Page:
The recent bankruptcy of MF Global resulting in a reported $1.2 billion of missing client funds has caused many to question the safety of assets held in other brokerage firms. Just how safe is our clients' money?
Prior to filing for bankruptcy on Oct. 31, 2011, MF Global was one of the largest commodities and listed derivatives broker-dealers. They were also a broker-dealer for fixed income, equities, and futures contracts. The actual cause of MF Global's implosion is still being explored by an army of investigators, regulators, and plaintiff's attorneys. It appears to have been a result of a combination of faults including overly aggressive proprietary trading, inadequate risk management, ineffective internal compliance controls, with enough poor timing and plain old bad luck to create a perfect storm for their clients.
The failure of brokerage firms has happened before, the most notable being the Lehman Brothers failure in 2008, but in most cases, a failure does not mean that the firm's customers necessarily lose money. For most brokerage firm clients, there are three levels of safeguards to prevent the loss of client funds.
Prevention: Custody & Capital
In 1972, Congress adopted Rule 15c3-3 to provide regulatory safeguards to clients of broker-dealers regarding the custody and use of client funds and securities. The rule requires broker-dealers to obtain and maintain possession or control of all fully paid (non-margined) client securities and all excess margin securities (securities with a market value in excess of 140% of the client's margin debt). Possession means the security is physically located at the broker-dealer, and control means the security is physically located at one of the approved control locations, such as the Depository Trust Company (DTC).
A second part of this rule also requires broker-dealers to fully segregate all client cash and money obtained from the use of customer property (securities lending) that has not been used to finance transactions of other customers. When clients margin securities, they are in effect borrowing money from the broker-dealer and putting up some or all the securities in their account as collateral.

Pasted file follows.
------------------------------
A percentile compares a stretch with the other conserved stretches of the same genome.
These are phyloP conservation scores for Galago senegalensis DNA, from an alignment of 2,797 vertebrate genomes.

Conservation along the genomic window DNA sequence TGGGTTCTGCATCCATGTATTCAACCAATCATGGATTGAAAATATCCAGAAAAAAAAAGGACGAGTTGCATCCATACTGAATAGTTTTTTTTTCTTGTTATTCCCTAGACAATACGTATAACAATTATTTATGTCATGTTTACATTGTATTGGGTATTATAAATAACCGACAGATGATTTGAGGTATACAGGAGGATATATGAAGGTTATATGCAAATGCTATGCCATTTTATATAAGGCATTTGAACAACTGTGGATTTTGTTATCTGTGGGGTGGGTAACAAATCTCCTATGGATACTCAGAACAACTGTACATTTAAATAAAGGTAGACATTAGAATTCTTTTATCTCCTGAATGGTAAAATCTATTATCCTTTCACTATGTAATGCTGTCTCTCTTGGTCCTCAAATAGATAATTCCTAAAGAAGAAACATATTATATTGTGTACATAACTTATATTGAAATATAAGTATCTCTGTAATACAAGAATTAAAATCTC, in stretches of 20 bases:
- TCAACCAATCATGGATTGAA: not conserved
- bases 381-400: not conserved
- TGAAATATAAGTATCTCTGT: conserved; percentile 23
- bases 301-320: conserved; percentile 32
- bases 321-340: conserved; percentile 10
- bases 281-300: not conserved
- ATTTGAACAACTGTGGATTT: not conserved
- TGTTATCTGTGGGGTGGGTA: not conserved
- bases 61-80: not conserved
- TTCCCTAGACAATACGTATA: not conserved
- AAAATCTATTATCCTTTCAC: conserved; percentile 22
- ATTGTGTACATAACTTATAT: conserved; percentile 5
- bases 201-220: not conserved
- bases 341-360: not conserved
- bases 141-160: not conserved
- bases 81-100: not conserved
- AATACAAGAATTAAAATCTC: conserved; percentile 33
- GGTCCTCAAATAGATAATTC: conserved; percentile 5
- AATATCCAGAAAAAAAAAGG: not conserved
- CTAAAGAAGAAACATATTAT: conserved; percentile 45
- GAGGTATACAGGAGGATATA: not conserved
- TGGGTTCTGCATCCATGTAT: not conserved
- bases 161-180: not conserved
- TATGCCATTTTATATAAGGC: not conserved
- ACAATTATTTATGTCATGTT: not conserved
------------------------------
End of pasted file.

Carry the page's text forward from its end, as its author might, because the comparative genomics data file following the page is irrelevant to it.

The broker-dealer is allowed to loan or pledge these margined securities to third parties as a means of financing the margin loan to the client. When the cash proceeds from this activity exceed the amount of the margin loan, the excess must be placed in a segregated reserve account for the exclusive use of the broker-dealer's customers for financing securities purchases. In other words, the broker-dealer cannot use this cash as working capital for its operations. This calculation is done weekly, and the broker-dealer must deposit additional cash immediately if needed. This rule is designed to protect funds needed to repurchase client securities from creditors of the broker-dealer in a bankruptcy.
In 1975, Congress amended an existing securities law to set higher capital requirements for broker-dealers. This rule (15c3-1), focuses on liquidity and is designed to protect securities customers, counterparties, and creditors by requiring that broker-dealers have sufficient liquid resources on hand at all times to satisfy claims promptly, and to provide a cushion of liquid assets in excess of liabilities to cover potential market, credit, and other risks if they should be required to liquidate.
In 1970, Congress created the Securities Investor Protection Corporation (SIPC) to protect customers against the loss of cash and securities in the event of a broker-dealer failure. SIPC will replace missing customer securities up to $500,000 per customer. This figure includes a maximum of $250,000 for claims of missing cash. Note that money market funds are considered securities, not cash.
SIPC does not cover missing commodities futures contracts, precious metals, limited partnerships, or fixed annuity contracts.
Excess Insurance: Varies by Broker-Dealer
Most reputable broker-dealers carry an excess SIPC policy, which will cover additional claims for missing securities or cash in the event of a broker-dealer's insolvency. The primary insurer for this excess coverage is Lloyds of London, which will issue excess coverage of $145 million per customer including up to $900,000 in cash.